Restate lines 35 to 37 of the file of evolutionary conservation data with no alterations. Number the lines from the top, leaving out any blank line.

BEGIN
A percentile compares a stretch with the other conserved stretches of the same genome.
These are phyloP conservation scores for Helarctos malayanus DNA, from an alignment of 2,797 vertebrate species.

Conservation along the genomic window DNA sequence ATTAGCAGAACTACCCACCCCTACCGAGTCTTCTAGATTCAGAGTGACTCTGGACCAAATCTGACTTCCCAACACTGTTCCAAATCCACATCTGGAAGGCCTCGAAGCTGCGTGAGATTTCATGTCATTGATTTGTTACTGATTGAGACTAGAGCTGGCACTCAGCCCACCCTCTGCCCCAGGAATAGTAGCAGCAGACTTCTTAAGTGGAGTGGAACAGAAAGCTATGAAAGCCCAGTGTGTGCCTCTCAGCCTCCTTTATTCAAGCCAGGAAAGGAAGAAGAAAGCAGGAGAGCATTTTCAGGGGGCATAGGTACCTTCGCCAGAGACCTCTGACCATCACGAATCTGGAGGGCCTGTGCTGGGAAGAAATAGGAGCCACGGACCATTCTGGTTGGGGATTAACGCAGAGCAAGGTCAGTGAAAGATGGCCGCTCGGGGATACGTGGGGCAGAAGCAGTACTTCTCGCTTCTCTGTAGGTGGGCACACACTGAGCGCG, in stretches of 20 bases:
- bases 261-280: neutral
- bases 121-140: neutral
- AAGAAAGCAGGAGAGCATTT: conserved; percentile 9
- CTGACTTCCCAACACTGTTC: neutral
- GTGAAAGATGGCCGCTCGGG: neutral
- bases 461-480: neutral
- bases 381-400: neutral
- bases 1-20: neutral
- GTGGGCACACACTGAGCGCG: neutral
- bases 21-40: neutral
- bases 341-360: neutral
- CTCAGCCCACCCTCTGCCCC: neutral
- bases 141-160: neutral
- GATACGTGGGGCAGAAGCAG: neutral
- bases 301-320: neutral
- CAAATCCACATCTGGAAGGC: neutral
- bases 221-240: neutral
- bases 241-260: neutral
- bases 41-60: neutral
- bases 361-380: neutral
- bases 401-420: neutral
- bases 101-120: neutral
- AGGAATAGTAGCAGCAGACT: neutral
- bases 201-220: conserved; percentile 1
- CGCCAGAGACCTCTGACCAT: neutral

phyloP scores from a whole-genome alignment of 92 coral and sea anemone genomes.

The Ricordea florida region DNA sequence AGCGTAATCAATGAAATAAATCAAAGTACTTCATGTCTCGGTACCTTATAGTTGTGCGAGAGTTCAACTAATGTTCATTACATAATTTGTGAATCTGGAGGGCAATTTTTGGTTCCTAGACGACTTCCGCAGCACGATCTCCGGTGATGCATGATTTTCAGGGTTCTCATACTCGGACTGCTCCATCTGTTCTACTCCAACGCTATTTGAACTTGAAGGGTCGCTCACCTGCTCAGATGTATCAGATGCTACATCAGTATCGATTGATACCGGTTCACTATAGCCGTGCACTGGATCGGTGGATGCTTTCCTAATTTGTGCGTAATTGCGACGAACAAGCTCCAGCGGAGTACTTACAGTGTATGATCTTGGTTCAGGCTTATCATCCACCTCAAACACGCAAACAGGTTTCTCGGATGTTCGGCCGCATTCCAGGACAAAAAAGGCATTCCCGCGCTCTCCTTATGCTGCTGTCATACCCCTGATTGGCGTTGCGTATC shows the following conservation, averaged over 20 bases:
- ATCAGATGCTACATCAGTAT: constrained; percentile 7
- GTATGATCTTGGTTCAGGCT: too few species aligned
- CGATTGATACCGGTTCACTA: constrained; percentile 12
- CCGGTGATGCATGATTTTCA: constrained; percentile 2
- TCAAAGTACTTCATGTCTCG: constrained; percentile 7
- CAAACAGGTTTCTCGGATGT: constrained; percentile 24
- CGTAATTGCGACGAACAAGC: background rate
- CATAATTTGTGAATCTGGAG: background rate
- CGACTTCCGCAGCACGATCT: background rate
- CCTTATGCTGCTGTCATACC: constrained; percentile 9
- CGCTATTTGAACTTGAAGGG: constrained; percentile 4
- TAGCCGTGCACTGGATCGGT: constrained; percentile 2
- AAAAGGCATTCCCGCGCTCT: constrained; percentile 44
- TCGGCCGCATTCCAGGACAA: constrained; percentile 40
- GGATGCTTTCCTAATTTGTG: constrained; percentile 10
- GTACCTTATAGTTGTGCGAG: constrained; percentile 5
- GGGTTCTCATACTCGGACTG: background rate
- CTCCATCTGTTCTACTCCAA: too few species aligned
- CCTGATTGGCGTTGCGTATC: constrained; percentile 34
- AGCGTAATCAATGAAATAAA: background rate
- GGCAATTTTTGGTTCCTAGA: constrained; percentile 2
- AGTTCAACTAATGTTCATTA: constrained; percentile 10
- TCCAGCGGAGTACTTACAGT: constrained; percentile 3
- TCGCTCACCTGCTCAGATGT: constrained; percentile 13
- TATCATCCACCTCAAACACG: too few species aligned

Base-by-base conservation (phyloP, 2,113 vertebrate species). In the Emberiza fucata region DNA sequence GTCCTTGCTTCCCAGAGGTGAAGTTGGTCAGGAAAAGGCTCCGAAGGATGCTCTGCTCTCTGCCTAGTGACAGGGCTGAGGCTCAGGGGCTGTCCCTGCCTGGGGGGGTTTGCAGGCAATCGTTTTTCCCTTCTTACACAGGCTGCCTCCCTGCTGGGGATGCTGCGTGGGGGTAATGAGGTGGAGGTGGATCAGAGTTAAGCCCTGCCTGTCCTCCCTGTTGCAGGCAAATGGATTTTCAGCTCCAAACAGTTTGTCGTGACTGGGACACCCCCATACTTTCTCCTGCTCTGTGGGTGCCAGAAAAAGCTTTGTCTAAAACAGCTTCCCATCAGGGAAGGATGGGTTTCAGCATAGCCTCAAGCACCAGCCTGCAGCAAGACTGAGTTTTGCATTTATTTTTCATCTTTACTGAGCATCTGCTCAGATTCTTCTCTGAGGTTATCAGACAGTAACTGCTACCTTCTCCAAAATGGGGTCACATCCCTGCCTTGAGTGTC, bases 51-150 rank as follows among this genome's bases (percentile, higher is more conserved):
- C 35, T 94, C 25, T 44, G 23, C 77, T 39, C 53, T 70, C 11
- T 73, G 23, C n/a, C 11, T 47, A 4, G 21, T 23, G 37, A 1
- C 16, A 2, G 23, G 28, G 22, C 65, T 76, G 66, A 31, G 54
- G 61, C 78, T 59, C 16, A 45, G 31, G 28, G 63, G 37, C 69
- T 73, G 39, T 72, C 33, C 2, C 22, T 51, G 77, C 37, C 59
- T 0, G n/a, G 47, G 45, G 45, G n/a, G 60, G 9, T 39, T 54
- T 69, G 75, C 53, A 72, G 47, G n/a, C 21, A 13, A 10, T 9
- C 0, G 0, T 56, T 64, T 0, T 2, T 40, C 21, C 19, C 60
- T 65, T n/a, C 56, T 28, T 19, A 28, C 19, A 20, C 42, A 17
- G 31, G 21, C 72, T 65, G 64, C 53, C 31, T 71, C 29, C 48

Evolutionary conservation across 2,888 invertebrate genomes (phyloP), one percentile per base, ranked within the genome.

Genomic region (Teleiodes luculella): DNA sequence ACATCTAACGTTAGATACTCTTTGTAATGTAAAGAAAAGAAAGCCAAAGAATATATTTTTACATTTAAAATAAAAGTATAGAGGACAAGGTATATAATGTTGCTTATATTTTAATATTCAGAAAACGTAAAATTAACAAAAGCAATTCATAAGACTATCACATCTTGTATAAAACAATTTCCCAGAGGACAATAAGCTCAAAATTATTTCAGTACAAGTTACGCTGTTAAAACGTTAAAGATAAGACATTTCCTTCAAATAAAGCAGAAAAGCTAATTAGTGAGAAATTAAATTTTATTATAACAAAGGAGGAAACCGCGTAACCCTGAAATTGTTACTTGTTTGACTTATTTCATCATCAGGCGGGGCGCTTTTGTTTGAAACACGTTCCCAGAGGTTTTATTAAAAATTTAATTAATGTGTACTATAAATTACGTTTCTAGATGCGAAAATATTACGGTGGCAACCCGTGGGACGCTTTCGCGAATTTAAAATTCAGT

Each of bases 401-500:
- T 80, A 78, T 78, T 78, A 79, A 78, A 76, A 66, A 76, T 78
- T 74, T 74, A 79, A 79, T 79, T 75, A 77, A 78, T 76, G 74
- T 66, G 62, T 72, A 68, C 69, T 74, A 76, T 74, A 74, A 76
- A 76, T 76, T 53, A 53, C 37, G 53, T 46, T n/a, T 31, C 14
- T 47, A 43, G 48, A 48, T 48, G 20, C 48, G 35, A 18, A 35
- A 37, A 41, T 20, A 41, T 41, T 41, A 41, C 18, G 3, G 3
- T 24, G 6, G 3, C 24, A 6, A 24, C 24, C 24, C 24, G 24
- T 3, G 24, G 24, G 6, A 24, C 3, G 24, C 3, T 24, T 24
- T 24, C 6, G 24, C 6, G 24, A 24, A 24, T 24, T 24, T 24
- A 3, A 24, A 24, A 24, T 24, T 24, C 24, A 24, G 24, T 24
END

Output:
- TCAAAGTACTTCATGTCTCG: constrained; percentile 7
- CAAACAGGTTTCTCGGATGT: constrained; percentile 24
- CGTAATTGCGACGAACAAGC: background rate